Overall, our data indicate that chronic stress has subtle but potentially critical effects on female reproductive health and that at least some of these effects may be mediated by stress-induced acyl ghrelin. Although depletion of the primordial reserve can be compensated for by a slower rate of primordial follicle recruitment into the growing pool, in the long term, this may lead to premature reproductive senescence. While we have not assessed mating potential and pregnancy in the current study, others have shown chronic stress in mice impairs oocyte developmental potential and reduces blastocyst formation (Wu et al. 2012a, Gao et al. 2016). Even 4 days after cessation of stress and despite normal regularity of oestrous cyclicity, chronically stressed rats exhibit fewer successful mating events, fewer pregnancies and increased embryo resorption (Geraghty et al. 2015). Nevertheless, the long-term consequences of chronic stress on fertility and the role of ghrelin in mediating these effects remain to be further elucidated. It is also important to note that although young and otherwise healthy individuals may experience only temporary and potentially reversible effects of stress, our findings may have significant implications for those already suffering from underlying fertility issues, for whom even a minor perturbation of ovarian function may impede pregnancy success.

Declaration of interest

The authors declare that there is no conflict of interest that could be perceived as prejudicing the impartiality of the research reported.

Funding

This work was supported by an RMIT Vice-Chancellor’s Postdoctoral Fellowship and an RMIT University Grant Development Support to L S. S J S is a recipient of a National Health and Medical Research Council Career Development Fellowship II (APP1128646).

Acknowledgements

The authors would like to thank Dr Wendell Cockshaw for his statistical advice. Sarah J Spencer and Luba Sominsky: Joint senior authorship.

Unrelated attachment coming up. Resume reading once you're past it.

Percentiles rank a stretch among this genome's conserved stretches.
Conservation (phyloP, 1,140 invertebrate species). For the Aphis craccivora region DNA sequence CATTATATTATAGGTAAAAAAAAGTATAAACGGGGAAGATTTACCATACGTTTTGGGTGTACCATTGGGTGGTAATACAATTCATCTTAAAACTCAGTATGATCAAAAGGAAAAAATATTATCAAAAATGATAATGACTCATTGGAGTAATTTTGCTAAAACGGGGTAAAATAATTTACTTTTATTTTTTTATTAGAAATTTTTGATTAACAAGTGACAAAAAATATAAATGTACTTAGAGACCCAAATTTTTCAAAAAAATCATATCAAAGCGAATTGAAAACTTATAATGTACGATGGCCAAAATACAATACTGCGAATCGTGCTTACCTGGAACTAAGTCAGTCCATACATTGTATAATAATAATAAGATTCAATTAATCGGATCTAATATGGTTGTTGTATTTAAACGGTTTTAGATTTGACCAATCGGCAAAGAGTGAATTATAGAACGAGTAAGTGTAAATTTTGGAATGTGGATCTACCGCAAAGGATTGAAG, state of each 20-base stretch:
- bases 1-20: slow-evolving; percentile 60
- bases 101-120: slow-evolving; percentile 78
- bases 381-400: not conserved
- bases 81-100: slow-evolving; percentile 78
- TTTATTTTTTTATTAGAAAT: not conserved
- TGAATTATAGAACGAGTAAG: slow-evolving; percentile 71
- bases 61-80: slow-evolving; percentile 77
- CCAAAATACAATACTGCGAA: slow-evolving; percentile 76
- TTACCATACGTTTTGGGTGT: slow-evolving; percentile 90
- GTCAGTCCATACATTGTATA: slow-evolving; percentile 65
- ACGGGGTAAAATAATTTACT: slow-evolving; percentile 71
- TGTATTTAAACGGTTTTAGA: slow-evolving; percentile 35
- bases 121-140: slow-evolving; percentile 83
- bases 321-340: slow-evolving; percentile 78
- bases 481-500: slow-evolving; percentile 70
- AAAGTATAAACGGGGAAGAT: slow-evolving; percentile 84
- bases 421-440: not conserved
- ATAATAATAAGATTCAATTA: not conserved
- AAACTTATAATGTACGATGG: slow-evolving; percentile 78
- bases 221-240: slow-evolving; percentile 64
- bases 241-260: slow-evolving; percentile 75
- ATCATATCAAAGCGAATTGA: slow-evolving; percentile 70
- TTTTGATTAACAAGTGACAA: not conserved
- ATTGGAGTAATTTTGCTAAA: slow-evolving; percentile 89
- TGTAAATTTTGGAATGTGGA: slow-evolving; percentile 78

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      Society for Endocrinology

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    Effects of chronic stress and GHSR antagonism on oestrous cycle, body weight, circulating corticosterone and acyl ghrelin. (A) Study design. Female mice were treated with d-Lys3 (2.74 µg/kg, i.p.) or saline, and 30 min later were subjected to 30 min chronic predator stress or left undisturbed in their home cage. This procedure was repeated daily for 4 weeks. (B) Chronic stress and GHSR antagonism did not affect the regularity of oestrous cyclicity. (C) Exposure to chronic stress caused a significant reduction in body weight by two weeks after the commencement of stress, while d-Lys3 treatment significantly increased weight gain at the beginning of the second and third experimental weeks. (D) Chronic predator stress significantly reduced concentrations of circulating corticosterone, and (E) significantly increased the levels of acyl ghrelin. (F) Chronic stress increases the release of growth hormone (GH) in saline-treated but not d-Lys3-treated mice. Data are mean ± s.e.m. Parentheses and $ represent main effect of stress; Parentheses and # represent an effect of drug. Connecting lines with * represent post hoc differences. $,#,*P < 0.05.

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    Ovarian expression of stress and ghrelin regulatory genes is unchanged. Chronic stress and GHSR antagonism did not affect ovarian gene expression of (A) corticotropin-releasing hormone receptor 1 (Crhr1), (B) corticotropin-releasing hormone receptor 2 (Crhr2), (C) glucocorticoid receptor (Nr3c1), (D) mineralocorticoid receptor (Nr3c2), (E) ghrelin (Ghrl), (F) ghrelin O-acyltransferase (Mboat4) and (G) growth hormone secretagogue receptor Ghsr. Data are mean ± s.e.m.